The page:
With the aim of increasing shareholder engagement and company accountability on the issues of executive pay, but in recognition of the legal and practical difficulties of unwinding payouts already made, the Government is proposing that the directors’ remuneration report be split into two distinct parts: (a) a part that outlines the proposed remuneration policy for the forthcoming year as well as potential payouts and performance measures in that year; and (b) a second part that explains how in the previous year the remuneration policy has been implemented and provides details of actual payouts and awards already made.

The consultation envisages that the content of each of these two parts will need to change and revised regulations to address this are expected later this year.  The content of the report on policy is expected to be significantly expanded and may include, for example, how proposed pay structures reflect and support company strategy and KPIs, how employees’ views have been taken into account and how shareholders’ views have been sought (and including the results of the previous year’s votes on remuneration) and taken into account in adapting its policy.

Changes to the shareholder vote requirement

It is proposed that each of the two distinct parts of the directors’ remuneration report will be subject to a separate shareholder vote, at least annually, and that the vote on the forward-looking section will be “binding” on the company (and see part 3 below regarding the proposal to increase the approval threshold on this particular vote).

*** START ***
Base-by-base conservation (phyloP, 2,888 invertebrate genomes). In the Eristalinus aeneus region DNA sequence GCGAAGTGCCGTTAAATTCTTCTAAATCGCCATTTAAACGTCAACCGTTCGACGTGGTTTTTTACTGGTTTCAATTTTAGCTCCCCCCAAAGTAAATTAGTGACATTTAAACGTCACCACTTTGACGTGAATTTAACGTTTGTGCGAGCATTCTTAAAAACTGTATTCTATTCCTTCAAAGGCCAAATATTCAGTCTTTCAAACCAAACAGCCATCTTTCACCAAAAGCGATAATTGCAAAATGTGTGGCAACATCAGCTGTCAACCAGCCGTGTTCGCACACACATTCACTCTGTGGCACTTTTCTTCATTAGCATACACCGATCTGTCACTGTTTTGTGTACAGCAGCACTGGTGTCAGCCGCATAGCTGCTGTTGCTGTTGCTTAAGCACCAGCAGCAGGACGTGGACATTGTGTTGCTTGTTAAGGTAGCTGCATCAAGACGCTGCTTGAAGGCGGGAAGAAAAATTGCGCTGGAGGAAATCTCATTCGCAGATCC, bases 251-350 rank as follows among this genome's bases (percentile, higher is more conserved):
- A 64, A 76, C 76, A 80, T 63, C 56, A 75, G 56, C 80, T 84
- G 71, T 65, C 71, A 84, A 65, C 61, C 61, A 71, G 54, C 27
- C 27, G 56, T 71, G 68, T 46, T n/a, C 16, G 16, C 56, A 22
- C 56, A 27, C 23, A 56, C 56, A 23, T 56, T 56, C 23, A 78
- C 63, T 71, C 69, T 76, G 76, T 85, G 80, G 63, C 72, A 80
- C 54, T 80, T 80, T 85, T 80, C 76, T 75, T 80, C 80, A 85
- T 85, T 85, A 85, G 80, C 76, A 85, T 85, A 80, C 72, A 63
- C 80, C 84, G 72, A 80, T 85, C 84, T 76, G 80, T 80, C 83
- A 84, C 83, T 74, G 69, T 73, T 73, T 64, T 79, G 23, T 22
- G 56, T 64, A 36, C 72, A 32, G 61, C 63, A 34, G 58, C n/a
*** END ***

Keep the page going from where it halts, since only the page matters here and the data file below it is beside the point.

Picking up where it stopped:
Whilst the shareholder vote on the forward-looking section will bind the company, such that any proposed changes to the approved policy during the year will be contingent on a further shareholder vote being carried, the Government recognises that shareholders will, for the most part, be approving remuneration policy statements and proposed remuneration structures (which may include maximum potential payouts) and that in most instances the determination of actual awards and payouts will continue to be subject to the discretion of the company’s remuneration committee or board of directors (subject to any relevant constraints in the approved policy).

Effect of a vote not being passed

It is proposed that, where a vote is not passed, a company will not be able to proceed with its proposals and will need to revert to the last policy approved by shareholders or otherwise convene within 90 days a further general meeting and put a revised policy to vote.

Implications on contracts and new hires

To reflect the lack of certainty that a particular proposal will necessarily be approved by shareholders, the Government proposes that existing service agreements be amended and no new agreements be entered into that provide for guaranteed entitlements to a particular level of remuneration, as these will need to be subject to shareholder approval of the policy (and so the scope of the potential award) in the relevant year.

The remuneration package for new hires made part-way through the year will be constrained by the remuneration policy approved for that year.


The Government is also consulting on whether directors who enter into or authorise a contractual term that is inconsistent with the approved remuneration policy should be liable to account to the company for any loss (with the recipient holding the payment on trust for the company).

  1. An increase in the level of shareholder support required for forward-looking remuneration policies